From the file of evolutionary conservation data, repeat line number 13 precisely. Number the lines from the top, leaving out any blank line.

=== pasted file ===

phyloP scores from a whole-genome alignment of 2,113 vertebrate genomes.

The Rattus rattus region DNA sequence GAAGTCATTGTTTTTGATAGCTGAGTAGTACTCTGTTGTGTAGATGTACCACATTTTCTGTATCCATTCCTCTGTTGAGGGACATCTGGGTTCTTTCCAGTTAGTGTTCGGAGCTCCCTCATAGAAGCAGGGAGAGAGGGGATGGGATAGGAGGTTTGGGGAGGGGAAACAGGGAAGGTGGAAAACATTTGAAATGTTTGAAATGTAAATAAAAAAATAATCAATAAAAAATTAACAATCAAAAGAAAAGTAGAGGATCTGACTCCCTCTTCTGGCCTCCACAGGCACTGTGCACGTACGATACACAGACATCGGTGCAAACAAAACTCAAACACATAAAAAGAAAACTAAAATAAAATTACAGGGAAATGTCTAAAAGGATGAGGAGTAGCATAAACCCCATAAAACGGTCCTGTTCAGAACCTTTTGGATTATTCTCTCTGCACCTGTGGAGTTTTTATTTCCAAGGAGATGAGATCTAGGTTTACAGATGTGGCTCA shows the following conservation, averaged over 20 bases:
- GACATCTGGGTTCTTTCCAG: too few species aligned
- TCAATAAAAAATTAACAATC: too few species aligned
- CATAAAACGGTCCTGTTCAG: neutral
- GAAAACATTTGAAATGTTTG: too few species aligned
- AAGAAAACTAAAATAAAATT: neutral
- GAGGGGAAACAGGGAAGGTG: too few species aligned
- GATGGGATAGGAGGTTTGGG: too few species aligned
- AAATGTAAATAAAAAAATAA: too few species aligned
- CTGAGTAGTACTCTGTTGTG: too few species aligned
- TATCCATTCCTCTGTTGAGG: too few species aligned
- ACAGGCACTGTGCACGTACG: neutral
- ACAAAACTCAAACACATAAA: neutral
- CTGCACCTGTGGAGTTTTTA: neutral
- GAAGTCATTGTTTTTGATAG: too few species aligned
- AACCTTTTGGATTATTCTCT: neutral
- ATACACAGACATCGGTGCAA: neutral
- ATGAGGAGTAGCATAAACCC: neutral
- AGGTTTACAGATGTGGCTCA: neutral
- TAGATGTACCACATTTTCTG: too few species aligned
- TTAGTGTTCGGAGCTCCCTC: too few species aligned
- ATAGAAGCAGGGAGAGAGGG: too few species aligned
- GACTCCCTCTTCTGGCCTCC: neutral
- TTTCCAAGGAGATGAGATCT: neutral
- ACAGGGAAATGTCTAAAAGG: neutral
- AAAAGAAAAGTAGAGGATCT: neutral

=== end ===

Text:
- ACAGGCACTGTGCACGTACG: neutral